California Lutheran University's Student Newspaper Since 1961

The Echo

California Lutheran University's Student Newspaper Since 1961

The Echo

California Lutheran University's Student Newspaper Since 1961

The Echo

Cal Lutheran’s School of Management hosts DEIJ in the workplace panel

The California Lutheran University School of Management held a panel called “DEIJ in the Workplace: Overcoming Barriers & Navigating Success” on Tuesday, Oct. 10 about the challenges faced by underrepresented groups in professional fields.

The panel, which featured Cal Lutheran alumni Rafeal Cordero, Brittney Elhard, Mark Garcia and Karen D. King, centered around panelists sharing their personal success stories with current students and faculty.

John Garcia, assistant professor of finance and analytics at the School of Management, moderated the panel. The panel began by asking audience members whether they had experienced some form of bias in the workplace, and the results showed that two-thirds of attendees had experienced it. 

Panelists were then asked to describe how they navigated situations of bias in their respective fields, and how it impacted their career journeys.

Karen D. King, a regulatory strategy lead for Opus Regulatory, opened the discussion by recounting how as a Black woman in the pharmaceutical industry, she rarely ever saw any representation of women, particularly Black, Indigenous and women of color within her field.

“I was successfully getting promoted, but when I asked that I manage folks, I wanted to give back what I learned. I was told that I needed to go back to school to get an M.D….or a P.h.D, something that was not needed to do the work that I was doing. My own manager, who said this at the time, also did not have types of degrees,” King said. 

Another topic that the panelists spoke about was mentorship and its importance for underrepresented communities. 

“Mentorship is very important. You have to have networking experience to get to that point so that you can ask questions, so that you can cite your mentors, and you can be with them in the moment they need you,” Director of Information Technology and Services at The Rivera Ridge School, Rafael Cordero said.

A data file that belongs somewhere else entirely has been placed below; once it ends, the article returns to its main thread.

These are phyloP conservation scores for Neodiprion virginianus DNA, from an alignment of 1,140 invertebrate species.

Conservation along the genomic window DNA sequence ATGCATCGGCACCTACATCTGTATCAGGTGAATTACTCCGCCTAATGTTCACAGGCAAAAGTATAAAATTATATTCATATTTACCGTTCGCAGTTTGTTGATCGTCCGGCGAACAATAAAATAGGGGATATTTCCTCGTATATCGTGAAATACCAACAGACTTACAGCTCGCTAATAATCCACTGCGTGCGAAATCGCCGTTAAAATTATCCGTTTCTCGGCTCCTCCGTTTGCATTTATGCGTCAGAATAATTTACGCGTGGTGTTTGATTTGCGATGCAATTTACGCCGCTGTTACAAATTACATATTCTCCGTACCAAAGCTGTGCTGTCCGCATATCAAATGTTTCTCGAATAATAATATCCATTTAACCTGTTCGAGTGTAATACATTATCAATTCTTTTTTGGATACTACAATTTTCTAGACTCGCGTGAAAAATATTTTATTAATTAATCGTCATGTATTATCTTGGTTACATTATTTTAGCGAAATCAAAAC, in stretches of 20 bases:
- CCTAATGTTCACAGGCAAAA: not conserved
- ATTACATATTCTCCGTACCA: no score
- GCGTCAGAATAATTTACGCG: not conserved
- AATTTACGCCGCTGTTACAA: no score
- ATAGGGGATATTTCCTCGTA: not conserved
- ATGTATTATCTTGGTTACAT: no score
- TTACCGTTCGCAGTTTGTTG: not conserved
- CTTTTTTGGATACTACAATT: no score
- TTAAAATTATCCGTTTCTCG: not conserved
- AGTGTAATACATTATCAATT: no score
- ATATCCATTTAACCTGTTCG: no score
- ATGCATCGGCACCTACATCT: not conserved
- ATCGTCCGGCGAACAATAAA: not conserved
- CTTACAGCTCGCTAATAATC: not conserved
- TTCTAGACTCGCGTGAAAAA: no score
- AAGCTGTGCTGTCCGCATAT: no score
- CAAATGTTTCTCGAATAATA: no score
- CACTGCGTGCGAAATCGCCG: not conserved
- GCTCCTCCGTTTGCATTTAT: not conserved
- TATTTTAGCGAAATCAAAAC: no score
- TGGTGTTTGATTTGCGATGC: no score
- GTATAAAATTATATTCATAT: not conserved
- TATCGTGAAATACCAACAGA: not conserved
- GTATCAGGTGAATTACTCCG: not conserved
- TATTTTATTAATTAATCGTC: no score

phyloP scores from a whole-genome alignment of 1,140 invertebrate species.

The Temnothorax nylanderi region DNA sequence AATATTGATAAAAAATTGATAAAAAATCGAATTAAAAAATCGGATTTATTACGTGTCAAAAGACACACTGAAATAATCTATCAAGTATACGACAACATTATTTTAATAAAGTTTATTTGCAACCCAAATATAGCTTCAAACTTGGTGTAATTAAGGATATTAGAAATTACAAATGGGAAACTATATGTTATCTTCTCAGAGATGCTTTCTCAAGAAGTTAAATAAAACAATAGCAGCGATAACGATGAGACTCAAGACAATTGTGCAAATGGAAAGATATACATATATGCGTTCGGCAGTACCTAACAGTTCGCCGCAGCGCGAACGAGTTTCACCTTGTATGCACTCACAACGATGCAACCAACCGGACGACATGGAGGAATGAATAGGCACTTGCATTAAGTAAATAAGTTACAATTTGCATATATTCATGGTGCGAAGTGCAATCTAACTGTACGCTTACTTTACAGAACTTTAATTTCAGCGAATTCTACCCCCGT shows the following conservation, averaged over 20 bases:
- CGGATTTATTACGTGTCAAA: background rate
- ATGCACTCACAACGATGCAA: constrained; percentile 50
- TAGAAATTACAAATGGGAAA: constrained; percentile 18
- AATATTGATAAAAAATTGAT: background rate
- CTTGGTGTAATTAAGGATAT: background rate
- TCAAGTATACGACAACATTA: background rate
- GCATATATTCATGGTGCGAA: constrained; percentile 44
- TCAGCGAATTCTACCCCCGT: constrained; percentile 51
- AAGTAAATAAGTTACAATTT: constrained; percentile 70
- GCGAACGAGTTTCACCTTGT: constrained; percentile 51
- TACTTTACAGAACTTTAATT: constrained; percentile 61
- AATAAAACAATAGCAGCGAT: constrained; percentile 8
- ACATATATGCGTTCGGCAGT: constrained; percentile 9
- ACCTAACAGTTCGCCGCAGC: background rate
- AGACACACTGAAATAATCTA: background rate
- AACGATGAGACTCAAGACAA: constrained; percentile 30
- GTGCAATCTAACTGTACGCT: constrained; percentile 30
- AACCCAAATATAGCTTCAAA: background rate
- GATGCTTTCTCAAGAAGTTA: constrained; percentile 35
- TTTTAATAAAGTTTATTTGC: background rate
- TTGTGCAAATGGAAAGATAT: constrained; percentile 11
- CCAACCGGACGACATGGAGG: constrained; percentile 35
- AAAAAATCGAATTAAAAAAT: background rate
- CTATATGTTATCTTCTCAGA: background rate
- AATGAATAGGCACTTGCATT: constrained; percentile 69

A common thread among the panelists was that their individual careers held several challenges, and change was a concept they said they had to become acquitted with early on in their careers.

“I really just think that the one strategy that I used was to be open to new opportunities and be flexible with change. I graduated with an undergraduate degree in English a very long time ago here at CLU, and I now work in IT,” Brittney Elhard, senior director of information technology at J.D. Power, said.

Identity was also a part of the discussion. From being women, people of color, the children of immigrants, or immigrants themselves, each of the panelists came from underrepresented groups with characteristics that made it difficult to balance their personal identities with the status quo within their fields.

Mark Garcia, adjunct finance professor at Cal Lutheran and chief financial officer at Arctic Cold LLC, said he was the child of two immigrant parents who worked as fruit and vegetable pickers, and that it was difficult to often find people with similar backgrounds in his field.

“That’s what helped me navigate through those tough times when I was in a room or I was in conferences and I was the only colored person in that room. The only person that was bilingual. But yet, knowing that I had all those aspects and those attributes, that made me feel better,” Garcia said. 

According to Garcia, the School of Management regularly surveys students on the types of events and discussions they would like to see held at Cal Lutheran. Several attendees from a previous event expressed an interest in hearing the experiences of underrepresented communities in nontraditional fields, Garcia said.

“Ultimately, you want to be able to learn from others so you don’t make the same mistakes, right? So it’s one of the best ways to accelerate your own career…to leverage what others have learned to reflect what implication you may have on your own career,” Garcia said. “Having people like this be able to share their experiences is one good way to do that.”

Garcia said holding discussions where students can gain practical understandings of real-world work experiences may better equip them to enter the workforce post-graduation.

“In the classroom, we don’t touch on these separate things, right? So it’s much more focused on topics at hand. This is more of some of the things that are extremely important for people’s success that students should be getting,” Garcia said. 

The School of Management regularly holds discussions and panels, and upcoming events can be found on their website.

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